For those of you not familiar with the background story of Sweet – here are some facts for you:
The “accident” the article are referring to regarding Brian happened during sessions for the album. Brian Connolly was injured in a fight in Staines High Street. His throat was badly injured and his ability to sing severely limited. The band did not publicise the incident and told the press that subsequent cancelled shows were due to Connolly having a throat infection. The band resumed playing live shows nearly a full six months after Connolly’s throat injury, with band and critics noting a rougher edge to his voice and a reduced range.
“Turn It Down” received minimal airplay on UK radio and was banned by some radio stations because of certain lyrical content – “God-awful sound” and “For God sakes, turn it down” – which were deemed “unsuitable for family listening.” This may seem like a joke now as these lyrics would only be banned at the most fundamentalist Christian radio stations today. The difference between now and then is only a little over 40 years. Just think about it…
SWEET WON`T FADE AWAY
Once Sweet were frowned upon, now they`ve become a part of pop`s heritage and now, like a lot of other labelled stars, they are finding it difficult to break away from their image. Slowly but surely people are beginning to accept the band on their own terms. The band`s guitarist ANDY SCOTT spoke to PETE MAKOWSKI about the ups and downs of being a one time teeny bop band and gives his reasons why this band won`t fade away.
“It`s really strange playing at concerts without hearing people scream `Brian, Mick, Steve` the applause dies down and they wait for the next number…as Mick said we were crapping ourselves.”
Yes, now that Sweet have ventured forth into the realms of respectability i.e. Sweet go `eavy, life has become a whole different kettle of fish. The band are currently on tour, a tour that has been postponed and delayed due to the band`s untimely transition and Brian`s accident.
I spoke to the band`s guitarist Andy Scott, in between concerts. “It`s strange playing to such quiet audiences, I found it very hard to relate to it at first. I mean when I played for The Elastic Band it was different because we were playing to those types of audiences all the time.”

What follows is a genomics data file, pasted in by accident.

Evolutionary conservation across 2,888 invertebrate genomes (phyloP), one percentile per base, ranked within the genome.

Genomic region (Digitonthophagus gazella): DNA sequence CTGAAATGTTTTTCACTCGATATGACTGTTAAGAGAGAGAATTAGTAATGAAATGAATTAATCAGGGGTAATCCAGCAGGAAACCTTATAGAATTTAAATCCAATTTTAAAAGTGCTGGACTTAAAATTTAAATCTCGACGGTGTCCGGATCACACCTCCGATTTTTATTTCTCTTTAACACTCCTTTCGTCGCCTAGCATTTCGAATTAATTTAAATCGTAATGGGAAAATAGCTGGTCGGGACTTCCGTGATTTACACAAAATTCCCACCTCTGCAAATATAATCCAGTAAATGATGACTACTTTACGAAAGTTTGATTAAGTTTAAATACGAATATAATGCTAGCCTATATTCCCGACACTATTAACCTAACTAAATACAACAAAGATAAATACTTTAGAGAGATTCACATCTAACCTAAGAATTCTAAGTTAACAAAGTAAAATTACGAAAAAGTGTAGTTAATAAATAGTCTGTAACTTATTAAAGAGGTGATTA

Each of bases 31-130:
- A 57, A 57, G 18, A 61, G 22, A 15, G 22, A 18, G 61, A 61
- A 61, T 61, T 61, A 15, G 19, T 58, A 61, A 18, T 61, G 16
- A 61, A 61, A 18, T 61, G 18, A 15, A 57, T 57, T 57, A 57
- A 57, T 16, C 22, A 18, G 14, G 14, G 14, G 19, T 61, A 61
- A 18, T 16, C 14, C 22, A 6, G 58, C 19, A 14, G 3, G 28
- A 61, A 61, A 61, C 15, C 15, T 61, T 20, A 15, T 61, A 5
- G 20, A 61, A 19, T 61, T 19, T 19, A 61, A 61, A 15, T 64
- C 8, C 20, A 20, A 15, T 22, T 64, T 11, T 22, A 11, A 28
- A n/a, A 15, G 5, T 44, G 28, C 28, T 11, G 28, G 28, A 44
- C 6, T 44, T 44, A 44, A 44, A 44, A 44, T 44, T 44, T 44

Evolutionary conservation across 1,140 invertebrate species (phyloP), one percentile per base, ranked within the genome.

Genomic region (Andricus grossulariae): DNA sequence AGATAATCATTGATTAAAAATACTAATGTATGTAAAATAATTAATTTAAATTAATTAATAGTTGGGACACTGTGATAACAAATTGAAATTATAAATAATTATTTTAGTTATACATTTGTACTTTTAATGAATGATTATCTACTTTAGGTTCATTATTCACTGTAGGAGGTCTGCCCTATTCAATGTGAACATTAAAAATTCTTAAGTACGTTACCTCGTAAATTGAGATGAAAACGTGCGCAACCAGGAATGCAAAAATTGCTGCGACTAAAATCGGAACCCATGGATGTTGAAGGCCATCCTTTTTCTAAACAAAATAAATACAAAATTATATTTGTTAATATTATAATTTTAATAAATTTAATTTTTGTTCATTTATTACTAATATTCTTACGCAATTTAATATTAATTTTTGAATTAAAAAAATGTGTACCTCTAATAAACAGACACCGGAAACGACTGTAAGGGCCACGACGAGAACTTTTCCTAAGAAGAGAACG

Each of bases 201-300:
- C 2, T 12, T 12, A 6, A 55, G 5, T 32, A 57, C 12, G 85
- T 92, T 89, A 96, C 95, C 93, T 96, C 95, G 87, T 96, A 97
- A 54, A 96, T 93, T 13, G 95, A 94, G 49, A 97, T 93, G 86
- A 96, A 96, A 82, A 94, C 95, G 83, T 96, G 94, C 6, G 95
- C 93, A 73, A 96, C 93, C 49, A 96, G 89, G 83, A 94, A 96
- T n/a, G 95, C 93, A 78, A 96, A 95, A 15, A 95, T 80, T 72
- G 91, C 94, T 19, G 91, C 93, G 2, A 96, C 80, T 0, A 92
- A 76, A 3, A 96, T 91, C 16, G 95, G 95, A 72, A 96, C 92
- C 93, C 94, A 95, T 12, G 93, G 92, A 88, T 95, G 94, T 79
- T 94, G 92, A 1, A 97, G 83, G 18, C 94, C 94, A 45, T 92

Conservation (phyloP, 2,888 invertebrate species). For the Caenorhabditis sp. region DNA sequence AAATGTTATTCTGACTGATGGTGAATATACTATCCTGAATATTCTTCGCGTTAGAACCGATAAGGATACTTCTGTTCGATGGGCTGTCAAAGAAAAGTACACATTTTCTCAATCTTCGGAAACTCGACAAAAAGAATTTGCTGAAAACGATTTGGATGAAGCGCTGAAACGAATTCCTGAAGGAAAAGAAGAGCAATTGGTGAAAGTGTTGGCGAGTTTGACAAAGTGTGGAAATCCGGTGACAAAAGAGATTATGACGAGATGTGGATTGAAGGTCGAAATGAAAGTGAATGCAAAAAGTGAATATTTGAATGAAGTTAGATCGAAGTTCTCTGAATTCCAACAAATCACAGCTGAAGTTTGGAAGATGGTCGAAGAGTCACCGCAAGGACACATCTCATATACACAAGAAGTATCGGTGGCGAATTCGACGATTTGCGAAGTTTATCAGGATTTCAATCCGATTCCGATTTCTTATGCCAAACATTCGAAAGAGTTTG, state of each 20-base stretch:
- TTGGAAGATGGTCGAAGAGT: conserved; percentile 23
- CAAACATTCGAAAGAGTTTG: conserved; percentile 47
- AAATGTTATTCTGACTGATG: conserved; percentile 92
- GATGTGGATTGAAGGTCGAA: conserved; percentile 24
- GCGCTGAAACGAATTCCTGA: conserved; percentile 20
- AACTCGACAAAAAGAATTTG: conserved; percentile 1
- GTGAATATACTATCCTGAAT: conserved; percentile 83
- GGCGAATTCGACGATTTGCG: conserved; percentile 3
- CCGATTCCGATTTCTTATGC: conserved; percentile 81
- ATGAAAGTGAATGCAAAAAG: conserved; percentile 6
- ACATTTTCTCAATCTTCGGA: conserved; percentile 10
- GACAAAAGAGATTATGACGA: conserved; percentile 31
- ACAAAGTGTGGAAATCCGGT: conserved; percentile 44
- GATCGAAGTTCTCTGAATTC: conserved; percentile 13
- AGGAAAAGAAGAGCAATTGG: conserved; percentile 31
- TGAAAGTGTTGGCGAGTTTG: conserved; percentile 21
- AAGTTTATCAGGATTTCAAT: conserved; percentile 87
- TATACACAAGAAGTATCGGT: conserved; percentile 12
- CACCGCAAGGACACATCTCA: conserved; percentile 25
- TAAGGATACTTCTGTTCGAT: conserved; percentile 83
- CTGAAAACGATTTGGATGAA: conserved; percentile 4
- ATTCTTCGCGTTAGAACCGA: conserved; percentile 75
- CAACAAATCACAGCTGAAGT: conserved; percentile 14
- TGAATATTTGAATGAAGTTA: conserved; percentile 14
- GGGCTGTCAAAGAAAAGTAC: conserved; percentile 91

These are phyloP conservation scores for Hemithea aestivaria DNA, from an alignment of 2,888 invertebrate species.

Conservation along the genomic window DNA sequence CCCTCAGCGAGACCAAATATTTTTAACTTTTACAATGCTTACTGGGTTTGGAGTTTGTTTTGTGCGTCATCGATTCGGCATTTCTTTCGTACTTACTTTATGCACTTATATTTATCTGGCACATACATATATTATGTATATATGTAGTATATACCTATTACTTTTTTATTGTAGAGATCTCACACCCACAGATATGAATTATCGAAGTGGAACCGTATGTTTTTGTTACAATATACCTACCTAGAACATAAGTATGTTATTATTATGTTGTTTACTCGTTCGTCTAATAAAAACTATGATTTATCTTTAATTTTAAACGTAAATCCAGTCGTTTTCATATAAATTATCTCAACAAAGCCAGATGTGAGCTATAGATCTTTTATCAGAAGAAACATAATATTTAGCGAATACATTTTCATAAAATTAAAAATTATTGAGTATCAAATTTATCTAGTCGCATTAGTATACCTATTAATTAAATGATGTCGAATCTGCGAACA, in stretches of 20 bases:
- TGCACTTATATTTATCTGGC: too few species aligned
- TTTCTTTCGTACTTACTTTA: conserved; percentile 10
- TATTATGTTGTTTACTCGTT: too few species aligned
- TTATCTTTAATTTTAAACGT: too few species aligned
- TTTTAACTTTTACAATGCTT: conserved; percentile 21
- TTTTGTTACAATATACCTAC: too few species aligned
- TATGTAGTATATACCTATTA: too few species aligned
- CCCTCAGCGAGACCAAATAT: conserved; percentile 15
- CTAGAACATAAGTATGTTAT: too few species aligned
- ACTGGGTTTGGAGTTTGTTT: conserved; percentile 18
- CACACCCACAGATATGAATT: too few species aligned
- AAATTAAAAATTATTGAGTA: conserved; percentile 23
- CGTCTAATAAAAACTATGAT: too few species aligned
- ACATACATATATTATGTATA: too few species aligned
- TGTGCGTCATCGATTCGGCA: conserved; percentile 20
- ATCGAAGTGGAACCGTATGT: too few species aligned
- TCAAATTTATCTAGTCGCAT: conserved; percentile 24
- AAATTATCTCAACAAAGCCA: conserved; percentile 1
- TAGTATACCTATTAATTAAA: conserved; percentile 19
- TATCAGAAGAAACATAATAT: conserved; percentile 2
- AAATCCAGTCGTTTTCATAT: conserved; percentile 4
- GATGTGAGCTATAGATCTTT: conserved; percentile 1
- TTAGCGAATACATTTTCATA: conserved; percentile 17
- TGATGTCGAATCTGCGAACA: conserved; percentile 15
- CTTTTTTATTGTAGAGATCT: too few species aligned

The band have recently returned from Germany where they have swept the polls and notched up a gold album for “Sweet F.A.”. “There`s a bigger record market for us there than in England,” said Scott, “at the moment the heyday`s gone in England, when you could sell a million singles…which we came close to a couple of times.
“It just proves that Germany is more aware, well…I know that `The Six Teens` was a good single and it should have been bigger than it was in England. I don`t even want to talk about it.”
At the moment Sweet are going through hard times in Britain. Once their singles were riding high in charts but their last two releases have not enjoyed such immense popularity. Andy is aware of this but also knows that if the band continued in their previous mould it would have been a short lived career. “I believe that if you really believe in something and you really enjoy it, the rewards will come in the end.”
Still, the fact remains that the band`s last single “Turn It Down” barely touched the chart and to add to this the band have been banned from appearing on “Top Of The Pops”. “We weren`t all that worried about the ban but as far as the single is concerned, we never chose it anyway, as far as we`re concerned we were just laying down another album track. In context with the album (`Desolation Boulevard`) `Turn It Down` fits, but it wouldn`t have been the single if it had been our choice.”
The band have currently released their second heavy platter, “Desolation Boulevard”. “We think there`s another two singles on that album. We`re not sure what we`re going to do yet. Nicky and Mike have written a couple of things but we`re not sure after `Turn It Down`. It`s hard for us now because…all right we know it would have been a hit if it was picked and went on `Top Of The Pops` but it just proves to us that with lack of exposure nobody knew we had a single out.